Just like schools, the German parliament enjoys a summer holiday. For Chancellor Angela Merkel, the break is likely a welcome one; her approval ratings are low, and senior party leaders are departing in droves.
Merkel might be glad to see the back of parliament just now
Chancellor Angela Merkel may have presided over tough times for Germany, especially economically, but her own tenure has been relatively smooth. Even governing in a 'Grand Coalition' with her main rivals, the Social Democrats, she maintained positive approval ratings, leading her Christian Democrats (CDU) to a stronger position in last year's general elections.
But ever since her election victory in 2009, and the subsequent foundation of a more ideologically like-minded coalition between her conservative CDU and the pro-business Free Democrats (FDP), Merkel appears to be struggling more and more, despite her apparently strengthened position.
The chancellor will leave Berlin for the German government's traditional summer holiday contemplating record-low approval ratings, a string of high-profile resignations within her party's inner circle, and growing public discord over a eurozone debt crisis and the perceived prospect of Germany 'bailing out' other countries in the monetary union.
Hamburg's mayor was the latest CDU leader to resign
Arguably the biggest problem facing Merkel right now is one of personnel. Six of the ten Christian Democrat state premiers or city-state mayors have resigned from office in the space of ten months, with Hamburg's mayor Ole von Beust the most recent to step down.
As well as Hamburg, Merkel has lost CDU leaders in Thuringia, Baden-Wuerttemberg, Lower Saxony, Hesse and North-Rhine Westphalia.
While Lower Saxony's Christian Wulff only left his post to rise through the ranks and become the new German president, he was replacing perhaps the highest profile departure of all in 2010, former president Horst Koehler.
Koehler left office after widespread criticism of a comment he made suggesting some German military missions abroad served the country's economic interests, saying that people were not showing the required respect for his service to the country. Some accused Merkel's government of not rallying around the president, whose roots were with the CDU despite his non-partisan position of power.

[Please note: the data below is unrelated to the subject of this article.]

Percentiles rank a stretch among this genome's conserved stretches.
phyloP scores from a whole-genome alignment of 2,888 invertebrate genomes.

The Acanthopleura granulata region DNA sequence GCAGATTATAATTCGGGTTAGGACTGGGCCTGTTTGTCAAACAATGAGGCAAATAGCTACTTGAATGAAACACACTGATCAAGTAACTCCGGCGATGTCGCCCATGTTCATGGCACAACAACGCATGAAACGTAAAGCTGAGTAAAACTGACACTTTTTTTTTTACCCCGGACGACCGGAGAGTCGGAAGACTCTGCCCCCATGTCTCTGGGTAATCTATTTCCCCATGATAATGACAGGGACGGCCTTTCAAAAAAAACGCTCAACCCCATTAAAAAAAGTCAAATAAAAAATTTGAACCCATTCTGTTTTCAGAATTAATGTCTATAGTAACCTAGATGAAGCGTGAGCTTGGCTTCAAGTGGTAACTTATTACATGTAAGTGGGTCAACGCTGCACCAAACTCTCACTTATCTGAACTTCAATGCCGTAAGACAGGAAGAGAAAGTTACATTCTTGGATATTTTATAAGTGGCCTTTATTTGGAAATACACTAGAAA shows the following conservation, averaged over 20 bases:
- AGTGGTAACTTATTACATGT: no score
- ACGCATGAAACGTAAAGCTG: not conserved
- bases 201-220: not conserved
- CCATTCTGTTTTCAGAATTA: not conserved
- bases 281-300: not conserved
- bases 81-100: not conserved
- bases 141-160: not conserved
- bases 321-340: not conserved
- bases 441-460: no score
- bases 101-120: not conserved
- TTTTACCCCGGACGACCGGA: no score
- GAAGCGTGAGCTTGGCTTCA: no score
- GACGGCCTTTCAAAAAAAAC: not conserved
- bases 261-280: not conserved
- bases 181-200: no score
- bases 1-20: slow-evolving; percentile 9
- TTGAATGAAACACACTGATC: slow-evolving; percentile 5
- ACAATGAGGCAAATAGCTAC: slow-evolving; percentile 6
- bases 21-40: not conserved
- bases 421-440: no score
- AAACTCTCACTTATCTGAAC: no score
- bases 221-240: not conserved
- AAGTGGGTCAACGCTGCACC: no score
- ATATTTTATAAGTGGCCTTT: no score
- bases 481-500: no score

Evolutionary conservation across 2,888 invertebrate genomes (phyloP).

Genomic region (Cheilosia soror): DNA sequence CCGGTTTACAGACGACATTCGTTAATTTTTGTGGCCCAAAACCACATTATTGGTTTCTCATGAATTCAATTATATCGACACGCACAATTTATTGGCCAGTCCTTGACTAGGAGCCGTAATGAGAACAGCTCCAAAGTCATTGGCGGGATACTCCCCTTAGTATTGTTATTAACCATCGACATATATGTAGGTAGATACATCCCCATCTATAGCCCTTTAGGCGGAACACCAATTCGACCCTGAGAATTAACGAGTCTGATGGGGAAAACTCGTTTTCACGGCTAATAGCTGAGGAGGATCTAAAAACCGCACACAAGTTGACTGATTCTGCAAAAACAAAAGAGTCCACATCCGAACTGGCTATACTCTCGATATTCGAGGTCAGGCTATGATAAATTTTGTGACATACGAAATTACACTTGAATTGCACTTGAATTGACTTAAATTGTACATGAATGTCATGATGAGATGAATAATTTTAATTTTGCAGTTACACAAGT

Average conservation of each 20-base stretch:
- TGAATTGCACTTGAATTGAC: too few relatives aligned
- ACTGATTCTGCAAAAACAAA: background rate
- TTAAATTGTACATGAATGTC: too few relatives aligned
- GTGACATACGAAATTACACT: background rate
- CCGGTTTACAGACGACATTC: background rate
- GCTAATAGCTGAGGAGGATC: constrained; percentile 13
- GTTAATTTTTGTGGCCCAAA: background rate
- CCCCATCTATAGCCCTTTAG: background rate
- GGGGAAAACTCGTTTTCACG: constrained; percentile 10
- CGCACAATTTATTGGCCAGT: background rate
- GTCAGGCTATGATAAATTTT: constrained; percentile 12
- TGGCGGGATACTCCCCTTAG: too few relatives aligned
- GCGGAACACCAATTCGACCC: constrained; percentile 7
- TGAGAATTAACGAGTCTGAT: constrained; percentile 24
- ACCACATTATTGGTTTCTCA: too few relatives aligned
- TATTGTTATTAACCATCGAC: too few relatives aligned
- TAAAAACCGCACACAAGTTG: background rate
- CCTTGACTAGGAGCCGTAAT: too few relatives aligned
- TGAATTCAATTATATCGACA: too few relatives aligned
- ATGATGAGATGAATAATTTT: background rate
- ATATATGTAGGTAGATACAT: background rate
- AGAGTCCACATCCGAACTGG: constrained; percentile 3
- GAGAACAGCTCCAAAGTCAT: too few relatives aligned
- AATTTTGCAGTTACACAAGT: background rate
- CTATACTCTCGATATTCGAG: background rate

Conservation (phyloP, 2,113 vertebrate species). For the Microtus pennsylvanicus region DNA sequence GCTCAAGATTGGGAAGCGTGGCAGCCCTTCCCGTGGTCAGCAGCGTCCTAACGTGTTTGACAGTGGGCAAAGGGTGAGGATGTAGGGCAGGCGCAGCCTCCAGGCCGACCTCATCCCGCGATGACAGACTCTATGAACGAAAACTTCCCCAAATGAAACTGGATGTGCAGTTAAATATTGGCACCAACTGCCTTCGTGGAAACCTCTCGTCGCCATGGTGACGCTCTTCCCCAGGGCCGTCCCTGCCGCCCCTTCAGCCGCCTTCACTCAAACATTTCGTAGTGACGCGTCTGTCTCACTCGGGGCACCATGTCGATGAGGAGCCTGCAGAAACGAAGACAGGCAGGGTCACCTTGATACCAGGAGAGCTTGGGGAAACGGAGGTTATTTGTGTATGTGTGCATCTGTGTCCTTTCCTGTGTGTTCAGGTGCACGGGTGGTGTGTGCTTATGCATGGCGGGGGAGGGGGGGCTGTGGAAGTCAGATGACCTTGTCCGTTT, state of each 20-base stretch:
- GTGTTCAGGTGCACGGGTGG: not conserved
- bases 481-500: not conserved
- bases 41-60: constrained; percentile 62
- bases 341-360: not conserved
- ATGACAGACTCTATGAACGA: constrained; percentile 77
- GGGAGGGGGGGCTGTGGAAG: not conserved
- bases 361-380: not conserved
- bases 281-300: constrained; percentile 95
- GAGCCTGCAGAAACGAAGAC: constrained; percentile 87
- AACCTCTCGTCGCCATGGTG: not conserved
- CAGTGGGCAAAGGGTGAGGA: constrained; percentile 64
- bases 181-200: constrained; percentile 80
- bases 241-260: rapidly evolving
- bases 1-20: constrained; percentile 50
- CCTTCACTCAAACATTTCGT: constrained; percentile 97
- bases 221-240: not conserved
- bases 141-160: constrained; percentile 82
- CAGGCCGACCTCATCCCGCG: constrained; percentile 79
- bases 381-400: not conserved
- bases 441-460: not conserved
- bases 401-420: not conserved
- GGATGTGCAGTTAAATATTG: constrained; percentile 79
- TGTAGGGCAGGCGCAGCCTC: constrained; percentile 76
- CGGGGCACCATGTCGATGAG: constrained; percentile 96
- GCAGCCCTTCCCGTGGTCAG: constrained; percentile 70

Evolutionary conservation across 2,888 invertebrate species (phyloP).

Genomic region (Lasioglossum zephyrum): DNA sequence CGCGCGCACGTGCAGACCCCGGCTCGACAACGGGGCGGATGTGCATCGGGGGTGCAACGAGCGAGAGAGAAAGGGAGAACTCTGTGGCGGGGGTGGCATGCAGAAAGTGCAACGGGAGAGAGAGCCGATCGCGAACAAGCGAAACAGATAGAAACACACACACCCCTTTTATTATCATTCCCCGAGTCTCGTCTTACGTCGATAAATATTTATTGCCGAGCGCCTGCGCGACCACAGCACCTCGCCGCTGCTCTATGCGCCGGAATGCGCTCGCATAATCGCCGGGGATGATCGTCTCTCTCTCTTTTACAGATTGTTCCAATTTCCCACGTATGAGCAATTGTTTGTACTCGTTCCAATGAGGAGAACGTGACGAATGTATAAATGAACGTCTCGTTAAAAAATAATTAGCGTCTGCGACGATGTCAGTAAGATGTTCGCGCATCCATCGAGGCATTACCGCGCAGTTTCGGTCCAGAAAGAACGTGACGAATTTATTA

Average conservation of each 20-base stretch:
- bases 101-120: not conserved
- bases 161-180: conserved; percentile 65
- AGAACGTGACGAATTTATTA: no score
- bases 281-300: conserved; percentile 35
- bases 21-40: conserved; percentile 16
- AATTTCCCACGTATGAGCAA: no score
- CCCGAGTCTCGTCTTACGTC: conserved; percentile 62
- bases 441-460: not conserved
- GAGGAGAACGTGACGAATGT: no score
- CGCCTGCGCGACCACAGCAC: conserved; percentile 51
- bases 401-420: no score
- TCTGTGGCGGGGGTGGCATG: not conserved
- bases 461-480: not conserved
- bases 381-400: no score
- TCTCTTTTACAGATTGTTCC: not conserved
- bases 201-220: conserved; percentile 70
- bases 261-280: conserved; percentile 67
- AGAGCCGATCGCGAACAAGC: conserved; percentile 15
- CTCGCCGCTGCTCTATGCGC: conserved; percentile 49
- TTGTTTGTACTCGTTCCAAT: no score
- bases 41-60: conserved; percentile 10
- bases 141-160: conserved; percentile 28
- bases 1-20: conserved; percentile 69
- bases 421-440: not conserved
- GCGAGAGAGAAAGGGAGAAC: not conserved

Wulff's election as Koehler's successor, which should have been a formality given the government's superiority in the Federal Assembly that elects Germany's head of state, surprisingly went to three rounds of voting due to dissention within party ranks - again embarrassing Merkel and her coalition.
62 per cent of Germans currently think the coalition won't last long
For years, Merkel was Germany's most popular politician, but those days are over.
Now, the chancellor's approval rating has hit 43 percent in monthly polls by Germany's main public broadcaster, ARD. She has slipped behind top Social Democrat politicians Frank-Walter Steinmeier and Sigmar Gabriel, as well as the Greens' Renate Kuenast.
In the same poll, 77 percent say Merkel no longer has control over the coalition, while 62 percent of respondents believe the current coalition will not hold for long.
Perhaps the biggest concern is for Merkel's coalition allies, the FDP, whose poll numbers have been in freefall since securing almost 15 per cent of the vote in September's general elections. Currently, polls suggest the party - which has been squabbling with the CDU over key campaign pledges like tax cuts - has less than five percent support amongst the electorate, a figure below the threshold required in German law to guarantee a party representation in parliament.
The ruling parties combined are currently nine percentage points behind a theoretical alliance of their main opposition duo, the Social Democrats and the Greens. However, neither side would have the absolute majority required to rule in a two-party coalition according to the latest survey.
Facing the press
A charismatic display would be a needed boon for Merkel
But perhaps Merkel could go out on a high after a surprisingly difficult year in office. Wednesday's question and answer session with journalists in Berlin - the chancellor's last official action before her summer break - is an annual tradition in Germany. It's renowned for its relatively light-hearted, jovial nature, and has often been a chance for chancellors to leave a good impression with the electorate before taking some time off.
Former chancellors like Willy Brandt, Helmut Kohl and Gerhard Schroeder would use the occasion to charm reporters, crack some jokes, and generally try to put on one last show before leaving Berlin behind.
Last year, at the height of electioneering, Merkel used the opportunity to gain leverage over her potential Free Democrat allies, who had been reticent in committing to a partnership with the Christian Democrats, calling for a string of policy promises from the larger party. Merkel demanded a "definitive decision" on a coalition, with fewer caveats; and soon she got her wish.
She may not be renowned as a charismatic politician, but a strong showing on Wednesday could be the ideal panacea after a trying year for the chancellor.
Author: Mark Hallam (dpa/epd/Reuters)
Editor: Rob Turner